Socrates, Quavers and photography
I heard then on the great Mount of PetaPixels that a woman of great learning has declared that photographic images, or the begetting thereof, diminishes the powers of memory in the begetter. This declaration recalls, if of memory we are now speaking, in my own mind, words similarly spoken about other forms of representation.
Do you perhaps speak of the memory-diminishing power of words?
I do Socrates. Words, I believe, spoken by yourself.
You speak the truth, Gray. I’d almost forgotten about that.
And perhaps you may also have forgotten the benefits of the written word, most particularly, words written on a list when we went shopping in Wilkinsons when your good wife had requested you buy bird seed but your mind was distracted by the 2-for-1 offers in the batteries section?
Once again, Gray, you speak the truth. From my mind these events had completely slipped until your words recalled them, as if an errant dog wandering in a forest by a whistle. But the memories of these events are now as if yapping at my ankles.
And your written words that day in Wilkinsons recalled to you that seed that nourishes the birds, and thereby pleases your good wife, without which your purchases may only have comprised 20 AAA batteries and a giant pack of Quavers. And, tell me, did you not that day beget a photo of said pack of Quavers, so impressed were you by the essence of its giantness?
Correct, Gray. I have the same said photo here on my tablet. It does indeed capture the true essence of giantness. Looking at it recalls to me that evening with my wife watching Strictly, as we consumed pack after pack of Quavers, the giant pack seemingly never-ending so giant was it. Twas the episode when Craig Revel Horwood gave the rarest of 10 scores and Darcy Bustle was wearing that awful tweed jacket with that gold necklace. I can see every detail in my mind’s eye.
Once again, like a dog yapping around your ankles?
This is true, Gray, like that dog yapping.
And now, Socrates, since we have agreed these matters, we can decide the others.
Don’t forget the bird seed
Gray’s Anatoly: Call me a bad loser…
I recently received the catalogue from the Taylor-Wessing Portrait Prize exhibition through the post. It includes all the winning photos currently being shown in the National Portrait Gallery. It doesn’t include any of mine, which weren’t selected. The voice in my head as I write this is that of Charlie Brooker, who is one of the subjects in the exhibition. Which brings me to my first gripe. It seems to me that you have a very good chance of being chosen if your portrait is of someone famous (or even just fairly famous, as in Brooker’s case). If it’s The Queen of England or the Head of the United Nations, you can pretty much guarantee you’ll get in, even if your photo is underexposed, out of focus and has a coffee cup stain on it. Celeb faces will get the punters in the door and they also mean the photographer must already be relatively well-established, which means the judges are on safe territory if they pick them.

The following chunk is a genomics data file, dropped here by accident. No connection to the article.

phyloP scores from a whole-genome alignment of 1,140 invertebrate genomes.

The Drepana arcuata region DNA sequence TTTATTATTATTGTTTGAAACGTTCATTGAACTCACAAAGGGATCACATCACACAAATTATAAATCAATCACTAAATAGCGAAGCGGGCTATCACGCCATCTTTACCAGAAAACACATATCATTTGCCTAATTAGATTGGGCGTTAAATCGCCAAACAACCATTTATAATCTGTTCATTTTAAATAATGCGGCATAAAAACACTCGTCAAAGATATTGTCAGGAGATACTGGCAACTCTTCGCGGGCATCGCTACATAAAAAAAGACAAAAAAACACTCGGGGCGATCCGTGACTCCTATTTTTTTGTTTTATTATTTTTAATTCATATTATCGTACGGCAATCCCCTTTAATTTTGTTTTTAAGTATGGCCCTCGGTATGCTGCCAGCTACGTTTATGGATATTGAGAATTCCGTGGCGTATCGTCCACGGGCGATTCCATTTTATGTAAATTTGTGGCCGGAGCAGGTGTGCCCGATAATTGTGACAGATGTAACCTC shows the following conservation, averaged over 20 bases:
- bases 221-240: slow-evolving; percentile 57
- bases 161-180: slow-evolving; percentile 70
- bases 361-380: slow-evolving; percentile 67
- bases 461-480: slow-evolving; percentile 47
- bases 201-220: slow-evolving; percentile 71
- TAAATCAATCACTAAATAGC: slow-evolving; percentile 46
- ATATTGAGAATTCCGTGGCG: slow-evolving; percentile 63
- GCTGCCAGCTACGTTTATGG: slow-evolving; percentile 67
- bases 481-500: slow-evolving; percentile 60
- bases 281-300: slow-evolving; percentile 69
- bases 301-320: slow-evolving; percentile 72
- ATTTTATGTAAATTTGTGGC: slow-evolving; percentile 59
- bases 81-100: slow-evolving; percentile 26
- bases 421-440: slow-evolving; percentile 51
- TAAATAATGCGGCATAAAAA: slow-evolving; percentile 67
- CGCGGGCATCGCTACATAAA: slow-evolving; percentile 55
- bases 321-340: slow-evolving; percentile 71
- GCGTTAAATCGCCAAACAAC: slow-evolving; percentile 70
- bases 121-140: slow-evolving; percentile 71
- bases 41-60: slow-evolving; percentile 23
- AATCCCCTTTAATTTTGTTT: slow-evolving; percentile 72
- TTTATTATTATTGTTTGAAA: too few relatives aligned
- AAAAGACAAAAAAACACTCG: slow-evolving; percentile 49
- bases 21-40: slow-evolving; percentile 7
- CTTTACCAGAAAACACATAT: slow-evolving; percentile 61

So to my second gripe. At the risk of revealing myself to be embarrassingly out of touch with high-end photographic intelligentsia, this collection of photos exhibits a very narrow range of human emotion. Seriously, people just aren’t that serious. Even if you ascribe to the questionable blank-expression theory (I don’t: in my view, a blank expression is still an expression), the fact that 90% of the photographers exhibited do makes for a monotonous visual and human experience. Especially in the pictures where you just know the subjects have been told “Stop smiling!” by the photographer, the resulting images become so cliched as to be laughable (well, we would if it were allowed).
And finally, and speaking of cliches, here’s a bit of a cheap (though irresistible) shot. The red-head thing was already a massive cliche (according to the Portrait Salon, a group of photographers that celebrates the 99% of submissions rejected by the official Taylor Wessing jury), yet the judges seem to have gone the other way, as if to spite the mockers. This year’s exhibition is not only peppered with red heads, there are no fewer than three sets of red-headed twins. Are they doing it on purpose just to make people laugh? Say cheese!